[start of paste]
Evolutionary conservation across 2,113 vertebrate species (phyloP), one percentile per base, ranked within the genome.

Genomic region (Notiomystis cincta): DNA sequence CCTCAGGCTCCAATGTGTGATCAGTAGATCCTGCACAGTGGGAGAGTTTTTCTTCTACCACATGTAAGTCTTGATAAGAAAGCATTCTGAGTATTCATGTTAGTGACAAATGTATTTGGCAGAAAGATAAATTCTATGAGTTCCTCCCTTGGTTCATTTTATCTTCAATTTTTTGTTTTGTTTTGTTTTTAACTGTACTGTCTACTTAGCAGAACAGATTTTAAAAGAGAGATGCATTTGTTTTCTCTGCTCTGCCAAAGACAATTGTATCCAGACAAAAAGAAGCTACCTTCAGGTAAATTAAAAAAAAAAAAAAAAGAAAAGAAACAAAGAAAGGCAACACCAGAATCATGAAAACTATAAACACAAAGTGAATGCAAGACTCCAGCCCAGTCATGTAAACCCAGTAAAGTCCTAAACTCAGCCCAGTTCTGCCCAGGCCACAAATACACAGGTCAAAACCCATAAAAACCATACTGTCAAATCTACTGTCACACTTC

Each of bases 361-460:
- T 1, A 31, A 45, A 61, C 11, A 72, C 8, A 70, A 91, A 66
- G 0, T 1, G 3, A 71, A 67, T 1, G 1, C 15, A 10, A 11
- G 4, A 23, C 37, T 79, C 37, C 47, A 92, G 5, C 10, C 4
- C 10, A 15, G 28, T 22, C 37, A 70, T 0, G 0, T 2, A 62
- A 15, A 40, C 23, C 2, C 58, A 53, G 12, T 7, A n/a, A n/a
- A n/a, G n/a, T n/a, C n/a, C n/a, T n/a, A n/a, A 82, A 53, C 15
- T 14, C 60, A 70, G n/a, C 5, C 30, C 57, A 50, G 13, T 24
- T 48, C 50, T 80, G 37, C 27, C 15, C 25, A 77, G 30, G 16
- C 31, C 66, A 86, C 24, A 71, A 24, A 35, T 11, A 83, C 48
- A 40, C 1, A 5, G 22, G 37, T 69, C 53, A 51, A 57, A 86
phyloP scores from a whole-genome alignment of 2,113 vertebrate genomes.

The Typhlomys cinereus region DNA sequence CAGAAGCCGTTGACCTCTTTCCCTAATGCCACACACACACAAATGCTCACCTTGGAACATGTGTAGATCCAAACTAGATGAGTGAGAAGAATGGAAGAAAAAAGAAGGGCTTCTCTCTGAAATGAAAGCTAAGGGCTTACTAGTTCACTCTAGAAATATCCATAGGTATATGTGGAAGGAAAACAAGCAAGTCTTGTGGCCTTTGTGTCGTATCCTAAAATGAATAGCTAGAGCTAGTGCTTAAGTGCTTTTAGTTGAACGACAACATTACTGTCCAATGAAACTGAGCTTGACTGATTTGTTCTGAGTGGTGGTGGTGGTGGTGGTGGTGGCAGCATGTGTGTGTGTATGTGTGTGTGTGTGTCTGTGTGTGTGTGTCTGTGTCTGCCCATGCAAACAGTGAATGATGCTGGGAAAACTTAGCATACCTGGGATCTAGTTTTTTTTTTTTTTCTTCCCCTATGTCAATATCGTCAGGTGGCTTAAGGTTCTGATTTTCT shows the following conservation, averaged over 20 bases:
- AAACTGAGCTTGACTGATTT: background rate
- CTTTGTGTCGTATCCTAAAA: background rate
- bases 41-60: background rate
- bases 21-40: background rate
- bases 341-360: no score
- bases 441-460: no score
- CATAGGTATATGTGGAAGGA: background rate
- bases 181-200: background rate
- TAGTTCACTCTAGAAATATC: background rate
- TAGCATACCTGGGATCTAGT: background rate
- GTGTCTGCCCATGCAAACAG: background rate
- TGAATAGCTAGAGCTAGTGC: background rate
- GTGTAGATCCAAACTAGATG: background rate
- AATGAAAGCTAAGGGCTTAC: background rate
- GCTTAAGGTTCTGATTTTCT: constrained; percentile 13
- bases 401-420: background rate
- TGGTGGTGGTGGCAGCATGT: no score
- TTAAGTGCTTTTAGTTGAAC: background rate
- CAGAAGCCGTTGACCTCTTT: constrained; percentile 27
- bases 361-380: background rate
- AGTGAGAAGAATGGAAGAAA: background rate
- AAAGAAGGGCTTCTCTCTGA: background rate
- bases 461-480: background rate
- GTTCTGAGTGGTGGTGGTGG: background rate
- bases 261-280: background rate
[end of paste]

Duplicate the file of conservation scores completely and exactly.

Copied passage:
Evolutionary conservation across 2,113 vertebrate species (phyloP), one percentile per base, ranked within the genome.

Genomic region (Notiomystis cincta): DNA sequence CCTCAGGCTCCAATGTGTGATCAGTAGATCCTGCACAGTGGGAGAGTTTTTCTTCTACCACATGTAAGTCTTGATAAGAAAGCATTCTGAGTATTCATGTTAGTGACAAATGTATTTGGCAGAAAGATAAATTCTATGAGTTCCTCCCTTGGTTCATTTTATCTTCAATTTTTTGTTTTGTTTTGTTTTTAACTGTACTGTCTACTTAGCAGAACAGATTTTAAAAGAGAGATGCATTTGTTTTCTCTGCTCTGCCAAAGACAATTGTATCCAGACAAAAAGAAGCTACCTTCAGGTAAATTAAAAAAAAAAAAAAAAGAAAAGAAACAAAGAAAGGCAACACCAGAATCATGAAAACTATAAACACAAAGTGAATGCAAGACTCCAGCCCAGTCATGTAAACCCAGTAAAGTCCTAAACTCAGCCCAGTTCTGCCCAGGCCACAAATACACAGGTCAAAACCCATAAAAACCATACTGTCAAATCTACTGTCACACTTC

Each of bases 361-460:
- T 1, A 31, A 45, A 61, C 11, A 72, C 8, A 70, A 91, A 66
- G 0, T 1, G 3, A 71, A 67, T 1, G 1, C 15, A 10, A 11
- G 4, A 23, C 37, T 79, C 37, C 47, A 92, G 5, C 10, C 4
- C 10, A 15, G 28, T 22, C 37, A 70, T 0, G 0, T 2, A 62
- A 15, A 40, C 23, C 2, C 58, A 53, G 12, T 7, A n/a, A n/a
- A n/a, G n/a, T n/a, C n/a, C n/a, T n/a, A n/a, A 82, A 53, C 15
- T 14, C 60, A 70, G n/a, C 5, C 30, C 57, A 50, G 13, T 24
- T 48, C 50, T 80, G 37, C 27, C 15, C 25, A 77, G 30, G 16
- C 31, C 66, A 86, C 24, A 71, A 24, A 35, T 11, A 83, C 48
- A 40, C 1, A 5, G 22, G 37, T 69, C 53, A 51, A 57, A 86
phyloP scores from a whole-genome alignment of 2,113 vertebrate genomes.

The Typhlomys cinereus region DNA sequence CAGAAGCCGTTGACCTCTTTCCCTAATGCCACACACACACAAATGCTCACCTTGGAACATGTGTAGATCCAAACTAGATGAGTGAGAAGAATGGAAGAAAAAAGAAGGGCTTCTCTCTGAAATGAAAGCTAAGGGCTTACTAGTTCACTCTAGAAATATCCATAGGTATATGTGGAAGGAAAACAAGCAAGTCTTGTGGCCTTTGTGTCGTATCCTAAAATGAATAGCTAGAGCTAGTGCTTAAGTGCTTTTAGTTGAACGACAACATTACTGTCCAATGAAACTGAGCTTGACTGATTTGTTCTGAGTGGTGGTGGTGGTGGTGGTGGTGGCAGCATGTGTGTGTGTATGTGTGTGTGTGTGTCTGTGTGTGTGTGTCTGTGTCTGCCCATGCAAACAGTGAATGATGCTGGGAAAACTTAGCATACCTGGGATCTAGTTTTTTTTTTTTTTCTTCCCCTATGTCAATATCGTCAGGTGGCTTAAGGTTCTGATTTTCT shows the following conservation, averaged over 20 bases:
- AAACTGAGCTTGACTGATTT: background rate
- CTTTGTGTCGTATCCTAAAA: background rate
- bases 41-60: background rate
- bases 21-40: background rate
- bases 341-360: no score
- bases 441-460: no score
- CATAGGTATATGTGGAAGGA: background rate
- bases 181-200: background rate
- TAGTTCACTCTAGAAATATC: background rate
- TAGCATACCTGGGATCTAGT: background rate
- GTGTCTGCCCATGCAAACAG: background rate
- TGAATAGCTAGAGCTAGTGC: background rate
- GTGTAGATCCAAACTAGATG: background rate
- AATGAAAGCTAAGGGCTTAC: background rate
- GCTTAAGGTTCTGATTTTCT: constrained; percentile 13
- bases 401-420: background rate
- TGGTGGTGGTGGCAGCATGT: no score
- TTAAGTGCTTTTAGTTGAAC: background rate
- CAGAAGCCGTTGACCTCTTT: constrained; percentile 27
- bases 361-380: background rate
- AGTGAGAAGAATGGAAGAAA: background rate
- AAAGAAGGGCTTCTCTCTGA: background rate
- bases 461-480: background rate
- GTTCTGAGTGGTGGTGGTGG: background rate
- bases 261-280: background rate